The Many Stages of Grief and Belief
I have just tackled the last unit on death and dying in my diploma. I wanted to do this unit because it forms such a big part of my job and is also an interesting topic that I wanted to learn more about. However, it took me a good year until I finally actually started it. And this was not only because nobody passed away while I was on duty, which should be a positive thing really, but probably more so because a little insecurity signalled that I might have to begin to look behind my emotional barriers and address my own issues to do with endings and the passing of others and myself.
Death is an uncertainty. Yet, the only certainty is death. This concerns humans as much as animals, plants, the whole universe. But because we only know life as it is, it can frighten us to not know what will happen. Uncertainty is often worse. A saying by Paulo Coelho goes: “Fear of suffering is worse than the suffering itself”.
Death can happen at any time, yet we walk around with a distinct sense of security. This helps us to live our life to the full, which we wouldn’t be able to were we to worry about potential dangers around every corner. Death at a young age is usually seen as more tragic, compared to a natural end after a long and successful life. Just, how much more tragic is a gradual decline with Alzheimers, which can weigh heavily on relatives and carers, not to mention the individual himself, compared to a sudden death, maybe due to an accident, where the suffering might be more intense but shortened? At what point are we considered to be “at the end of our life”, if we know that one day we will quite definitely die anyway? How accurate are diagnoses in relation to life expectancy, if some outlive theirs by a few decades, whereas other’s comes to an end unexpectedly quick? These questions remain mostly unanswered, partially because we have no control over life, even with all the medical enhancements, and also because we all experience fear and grief differently.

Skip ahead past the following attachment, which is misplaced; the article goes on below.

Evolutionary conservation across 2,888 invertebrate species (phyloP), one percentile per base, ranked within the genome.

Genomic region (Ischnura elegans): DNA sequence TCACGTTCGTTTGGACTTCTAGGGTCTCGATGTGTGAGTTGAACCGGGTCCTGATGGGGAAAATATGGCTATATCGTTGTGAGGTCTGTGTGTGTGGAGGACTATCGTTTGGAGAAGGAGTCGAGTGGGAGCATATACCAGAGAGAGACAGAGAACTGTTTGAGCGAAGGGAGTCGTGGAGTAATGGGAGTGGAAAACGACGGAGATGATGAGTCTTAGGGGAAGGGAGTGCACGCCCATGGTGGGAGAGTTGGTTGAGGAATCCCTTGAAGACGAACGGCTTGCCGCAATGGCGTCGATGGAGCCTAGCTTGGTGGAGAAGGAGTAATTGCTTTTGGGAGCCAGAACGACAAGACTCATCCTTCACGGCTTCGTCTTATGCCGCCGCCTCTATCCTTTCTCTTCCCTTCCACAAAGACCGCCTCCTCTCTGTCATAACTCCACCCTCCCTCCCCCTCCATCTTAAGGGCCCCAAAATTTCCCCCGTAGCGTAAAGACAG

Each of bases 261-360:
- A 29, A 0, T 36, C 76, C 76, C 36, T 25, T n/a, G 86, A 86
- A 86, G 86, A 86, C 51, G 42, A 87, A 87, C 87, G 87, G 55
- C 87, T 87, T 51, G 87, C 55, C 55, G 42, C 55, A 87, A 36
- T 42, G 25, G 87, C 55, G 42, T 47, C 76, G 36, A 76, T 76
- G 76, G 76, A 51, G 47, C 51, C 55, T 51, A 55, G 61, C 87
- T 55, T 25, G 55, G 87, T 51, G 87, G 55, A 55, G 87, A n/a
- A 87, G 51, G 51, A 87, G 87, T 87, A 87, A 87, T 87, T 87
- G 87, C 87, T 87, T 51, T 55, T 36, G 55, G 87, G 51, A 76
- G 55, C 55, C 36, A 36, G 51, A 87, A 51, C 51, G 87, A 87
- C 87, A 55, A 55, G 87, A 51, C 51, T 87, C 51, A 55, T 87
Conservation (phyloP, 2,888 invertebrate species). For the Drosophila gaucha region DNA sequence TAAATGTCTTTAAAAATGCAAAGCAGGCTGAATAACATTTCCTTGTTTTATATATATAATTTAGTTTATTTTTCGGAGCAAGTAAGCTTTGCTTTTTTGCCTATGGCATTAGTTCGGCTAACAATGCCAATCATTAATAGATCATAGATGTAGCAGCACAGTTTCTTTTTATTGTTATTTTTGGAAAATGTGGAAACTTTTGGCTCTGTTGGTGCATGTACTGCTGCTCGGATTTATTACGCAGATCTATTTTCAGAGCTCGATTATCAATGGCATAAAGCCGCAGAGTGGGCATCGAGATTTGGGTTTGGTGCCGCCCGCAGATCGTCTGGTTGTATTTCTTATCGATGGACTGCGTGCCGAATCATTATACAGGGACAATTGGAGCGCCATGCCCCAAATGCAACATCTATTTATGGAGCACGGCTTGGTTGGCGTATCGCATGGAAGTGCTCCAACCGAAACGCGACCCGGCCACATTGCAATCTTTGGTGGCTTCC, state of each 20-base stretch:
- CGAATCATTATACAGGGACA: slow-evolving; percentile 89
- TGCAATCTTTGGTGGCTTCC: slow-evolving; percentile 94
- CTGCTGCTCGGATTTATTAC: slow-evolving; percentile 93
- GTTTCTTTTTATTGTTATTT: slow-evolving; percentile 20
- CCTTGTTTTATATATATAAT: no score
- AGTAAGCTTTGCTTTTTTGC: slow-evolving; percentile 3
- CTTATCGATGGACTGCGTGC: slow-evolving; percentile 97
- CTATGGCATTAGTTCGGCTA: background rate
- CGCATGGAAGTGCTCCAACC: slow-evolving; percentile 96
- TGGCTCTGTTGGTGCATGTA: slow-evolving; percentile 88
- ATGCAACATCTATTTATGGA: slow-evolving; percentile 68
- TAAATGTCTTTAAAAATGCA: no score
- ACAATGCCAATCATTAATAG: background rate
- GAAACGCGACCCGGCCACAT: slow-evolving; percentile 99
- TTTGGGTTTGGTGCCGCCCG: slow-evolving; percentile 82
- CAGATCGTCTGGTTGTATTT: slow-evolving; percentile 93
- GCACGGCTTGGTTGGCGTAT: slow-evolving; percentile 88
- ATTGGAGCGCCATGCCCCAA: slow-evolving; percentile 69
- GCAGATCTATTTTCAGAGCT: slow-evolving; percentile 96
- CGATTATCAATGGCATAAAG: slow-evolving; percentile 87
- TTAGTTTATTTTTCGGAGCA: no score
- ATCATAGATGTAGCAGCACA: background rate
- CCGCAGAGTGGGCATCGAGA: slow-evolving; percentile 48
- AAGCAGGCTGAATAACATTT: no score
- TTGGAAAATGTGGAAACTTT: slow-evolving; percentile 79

While working my way through this unit I happened to stumble across a related article in a newspaper. It was about a young doctor that had recently been diagnosed with cancer and had written about both sides, her experiences as a doctor and now as a patient. I ordered both her books straight away (intake goes to charity) and am following her blog (http://drkategranger.wordpress.com). She is exactly my age, which, together with my current thought processes on dealing with death and worrying about ovarian cysts, found its way into my deepest inner self. How would I feel if I was suddenly diagnosed with a terminal illness? What would I do? On top of it comes the worry of my partner that I would rather die young than undergo invasive treatments, since I tend to prefer the natural approach to illnesses.